The American Dental Association is the oldest dental outreach organization in the United States, representing the dental profession while also promoting oral health, ethics, science and professional advancement. The ADA not only provides a unified voice to America's dental community, it also leads the way in matters of advocacy, education, research and the development of industry standards.
What began in 1859 as a group of 26 dentists assembled in Niagara Falls, New York has grown to include 155,000 dental professionals, with 55 constituent (state-territorial) and 545 component (local) dental societies. Today, the ADA formally recognizes nine specialty areas in dental practice: public dental health, endodontics (root canal treatment), oral and maxillofacial pathology, oral and maxillofacial surgery (oral surgery), orthodontics and dentofacial orthopedics, pediatric dentistry, periodontics, prosthodontics, and oral and maxillofacial radiology. (You may see a number of dental specialists during your life, including endodontists, a pediatric dentist, oral surgeon, orthodontist, periodontist or prosthodontist. Please note a cosmetic dentist is not a specialist recognized by the ADA.) The ADA has more than 400 employees, based at the association's headquarters in Chicago, or at its offices in Washington D.C. Its library houses an extensive catalog of dental literature, including 33,000 books and 17,500 bound journal volumes, in addition to its 600-strong list of subscription journal titles.
For 125 years, the ADA has been an advocate for the safety and effectiveness of America's dental products and in 1931, the ADA ushered in its Seal of Acceptance program. Participation in the program has always been strictly voluntary, yet since its inception, the ADA's Seal has come to be recognized by manufacturers, professionals and the general public alike as the topmost endorsement of a dental product's safety and effectiveness. To date, about 350 manufactures of dental products participate in the program. The Seal has become such a priority for participants that each directs significant resources into the program towards the testing and marketing of its dental products. Everything from toothpaste and chewing gum to dental floss, manual and electric toothbrushes, and mouth rinse are run through the program's approval standards before being awarded the Seal. So renowned is the ADA's program that it was given presidential recognition in 1984 by Ronald Reagan who conferred the Association with a certificate of commendation for the outstanding self-regulatory efforts of its Seal program.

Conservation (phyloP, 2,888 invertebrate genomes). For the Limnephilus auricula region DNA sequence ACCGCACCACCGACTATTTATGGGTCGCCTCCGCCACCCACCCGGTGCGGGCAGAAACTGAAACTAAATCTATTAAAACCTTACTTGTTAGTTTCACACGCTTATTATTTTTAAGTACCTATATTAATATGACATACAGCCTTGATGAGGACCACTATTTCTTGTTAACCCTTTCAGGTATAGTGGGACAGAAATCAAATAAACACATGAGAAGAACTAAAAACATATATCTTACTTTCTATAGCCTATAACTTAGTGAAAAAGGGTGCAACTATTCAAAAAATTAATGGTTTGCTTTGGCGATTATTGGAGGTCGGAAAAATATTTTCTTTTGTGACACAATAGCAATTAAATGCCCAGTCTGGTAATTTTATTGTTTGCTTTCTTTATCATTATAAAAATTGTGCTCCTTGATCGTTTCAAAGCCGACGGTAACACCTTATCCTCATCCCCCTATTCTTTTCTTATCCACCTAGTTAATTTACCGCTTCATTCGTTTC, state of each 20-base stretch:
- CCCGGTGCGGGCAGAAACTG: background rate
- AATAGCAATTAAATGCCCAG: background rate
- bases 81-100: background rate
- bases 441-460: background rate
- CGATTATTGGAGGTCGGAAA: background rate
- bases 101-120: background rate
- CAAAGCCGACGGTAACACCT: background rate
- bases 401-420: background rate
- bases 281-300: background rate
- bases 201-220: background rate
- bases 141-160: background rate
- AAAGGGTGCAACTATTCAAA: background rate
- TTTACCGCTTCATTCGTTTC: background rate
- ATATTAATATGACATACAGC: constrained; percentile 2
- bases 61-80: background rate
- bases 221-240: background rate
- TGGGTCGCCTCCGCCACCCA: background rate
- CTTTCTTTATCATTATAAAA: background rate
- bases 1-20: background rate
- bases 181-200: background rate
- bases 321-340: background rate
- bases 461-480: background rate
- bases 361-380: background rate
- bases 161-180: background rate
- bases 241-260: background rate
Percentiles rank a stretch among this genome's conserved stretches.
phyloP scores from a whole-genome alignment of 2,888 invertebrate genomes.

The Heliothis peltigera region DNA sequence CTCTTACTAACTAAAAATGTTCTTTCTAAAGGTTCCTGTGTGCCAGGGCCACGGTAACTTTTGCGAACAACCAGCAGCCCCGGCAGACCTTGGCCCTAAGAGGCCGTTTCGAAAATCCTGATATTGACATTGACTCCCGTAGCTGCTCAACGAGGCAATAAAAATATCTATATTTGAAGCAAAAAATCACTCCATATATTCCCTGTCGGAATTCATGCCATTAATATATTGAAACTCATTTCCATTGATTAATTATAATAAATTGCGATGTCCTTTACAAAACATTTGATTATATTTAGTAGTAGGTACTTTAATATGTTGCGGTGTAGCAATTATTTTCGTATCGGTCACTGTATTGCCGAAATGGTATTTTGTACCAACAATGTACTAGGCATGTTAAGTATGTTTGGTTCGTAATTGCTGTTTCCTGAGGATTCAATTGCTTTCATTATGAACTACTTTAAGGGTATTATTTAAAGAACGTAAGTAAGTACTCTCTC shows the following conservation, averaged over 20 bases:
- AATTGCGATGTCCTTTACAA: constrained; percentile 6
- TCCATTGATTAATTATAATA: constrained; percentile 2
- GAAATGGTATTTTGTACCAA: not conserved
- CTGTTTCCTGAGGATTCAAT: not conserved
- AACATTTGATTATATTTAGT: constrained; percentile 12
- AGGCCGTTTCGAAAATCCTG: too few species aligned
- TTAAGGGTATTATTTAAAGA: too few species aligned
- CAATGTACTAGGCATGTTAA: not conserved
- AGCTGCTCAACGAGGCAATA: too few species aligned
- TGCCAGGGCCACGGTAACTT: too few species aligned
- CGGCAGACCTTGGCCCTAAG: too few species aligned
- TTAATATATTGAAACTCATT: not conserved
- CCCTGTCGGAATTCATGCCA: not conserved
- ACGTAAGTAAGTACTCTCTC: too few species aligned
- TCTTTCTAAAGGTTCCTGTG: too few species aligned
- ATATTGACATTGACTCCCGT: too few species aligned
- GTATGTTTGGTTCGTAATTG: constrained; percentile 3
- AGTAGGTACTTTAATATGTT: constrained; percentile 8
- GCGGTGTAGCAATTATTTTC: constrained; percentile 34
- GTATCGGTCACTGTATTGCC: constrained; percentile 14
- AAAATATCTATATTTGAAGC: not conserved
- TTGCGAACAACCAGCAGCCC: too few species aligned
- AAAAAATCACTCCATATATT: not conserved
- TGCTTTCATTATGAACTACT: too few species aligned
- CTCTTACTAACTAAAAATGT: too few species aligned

As the charitable arm of the ADA, the Foundation has successfully raised awareness among the public and social institutions on issues of oral health. The Foundation secures contributions, awards grants in dental research, technology, education, care access, and provides financial assistance for dentists and their families in need. The Paffenbarger Research Center (PRC), located on the campus of the National Institute of Standards and Technology (NIST) in Gaithersburg, Maryland, is an agency of the ADA Foundation and a Department of the Division of Science. PRC scientists conduct basic and applied studies in clinical research, dental chemistry, polymer chemistry and cariology.